There’s also the perceived performance issue. Hey, iSCSI runs over 1Gb ethernet, and FC is either 2Gb or 4Gb, so doesn’t that make FC proportionally faster?
Well, not really. I joke that the electrons go just as fast over both.
On a more serious note, storage performance boils down to response time and transfer rates. Response time is roughly similar for both (sometimes iSCSI can be faster), and transfer rates are the same until you exceed the bandwidth of the pipe, at which time you’re either interested in a faster pipe (read FC) or an additional pipe (read iSCSI) and spreading the load.
As we matched up iSCSI performance against our rather extensive knowledge of real-world workloads, it became pretty clear that a significant majority of applications could run comfortably on iSCSI with no negative performance impact whatsoever.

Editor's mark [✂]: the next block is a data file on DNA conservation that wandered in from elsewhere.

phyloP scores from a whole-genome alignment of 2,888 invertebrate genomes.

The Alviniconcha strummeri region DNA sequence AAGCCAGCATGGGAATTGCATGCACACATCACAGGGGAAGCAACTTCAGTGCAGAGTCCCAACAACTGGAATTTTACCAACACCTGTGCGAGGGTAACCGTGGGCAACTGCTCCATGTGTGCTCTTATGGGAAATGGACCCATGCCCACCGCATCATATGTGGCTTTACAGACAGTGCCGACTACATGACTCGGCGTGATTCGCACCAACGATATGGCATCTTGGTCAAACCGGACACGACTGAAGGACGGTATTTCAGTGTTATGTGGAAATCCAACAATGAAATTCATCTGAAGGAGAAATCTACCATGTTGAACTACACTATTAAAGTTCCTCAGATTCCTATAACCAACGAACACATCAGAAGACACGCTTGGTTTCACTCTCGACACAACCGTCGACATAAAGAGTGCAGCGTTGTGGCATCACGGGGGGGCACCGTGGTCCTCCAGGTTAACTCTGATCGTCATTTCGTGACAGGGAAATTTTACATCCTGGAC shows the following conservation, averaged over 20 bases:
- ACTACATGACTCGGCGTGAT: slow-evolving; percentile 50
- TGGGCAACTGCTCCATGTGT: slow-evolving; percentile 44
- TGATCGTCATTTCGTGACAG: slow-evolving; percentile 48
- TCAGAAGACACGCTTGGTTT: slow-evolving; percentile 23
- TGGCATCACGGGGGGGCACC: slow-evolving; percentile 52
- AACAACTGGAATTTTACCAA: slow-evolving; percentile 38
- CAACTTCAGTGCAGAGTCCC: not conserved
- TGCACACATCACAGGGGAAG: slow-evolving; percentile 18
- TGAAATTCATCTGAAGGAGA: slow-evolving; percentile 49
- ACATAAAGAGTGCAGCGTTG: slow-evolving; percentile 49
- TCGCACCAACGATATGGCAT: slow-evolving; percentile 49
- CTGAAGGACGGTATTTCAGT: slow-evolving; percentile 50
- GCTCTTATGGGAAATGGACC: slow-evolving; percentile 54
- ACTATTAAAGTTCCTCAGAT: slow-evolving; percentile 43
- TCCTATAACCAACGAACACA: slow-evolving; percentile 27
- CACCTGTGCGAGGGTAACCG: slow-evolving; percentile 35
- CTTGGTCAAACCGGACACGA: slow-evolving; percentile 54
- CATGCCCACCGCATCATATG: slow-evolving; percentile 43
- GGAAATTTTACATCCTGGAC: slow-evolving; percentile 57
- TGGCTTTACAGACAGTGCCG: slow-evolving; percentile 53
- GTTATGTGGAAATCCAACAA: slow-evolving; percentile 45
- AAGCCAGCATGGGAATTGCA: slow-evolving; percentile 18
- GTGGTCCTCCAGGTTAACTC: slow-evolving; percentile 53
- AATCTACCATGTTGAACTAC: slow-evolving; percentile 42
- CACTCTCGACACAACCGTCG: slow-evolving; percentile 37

And there’s been good traction – in some segments
If you segment the storage market into different pieces, you’ll find segments where iSCSI is popular and growing in strength.
As an example, if I’m interpreting the IDC numbers correctly, in the first three quarters of 2006, $369 million of iSCSI arrays were sold. EMC (including Dell OEM) had #1 share with 24.2%. The market grew at 96%, and we grew somewhat faster than the market.
But that pales in comparison with the roughly $6.5 billion of non-iSCSI based SAN storage sold during the same period, the vast majority of which is FC. Put differently, iSCSI is about 5% of the overall SAN storage array market.
So where are these iSCSI arrays going?
Mostly, places where there’s no FC installed, and it’s a greenfield choice for the customer. Smaller shops where IT skills (and budget) are limited are good for iSCSI. In large enterprises, non-core SAN deployments (maybe test/dev environments, or smaller sites) have some minimal pickup.
But I think it’s safe to say – iSCSI hasn’t cracked the bigtime: large enterprises that – in total – spend several billion dollars a year on FC-related technologies. And it doesn’t look like it’s going to change in the near future.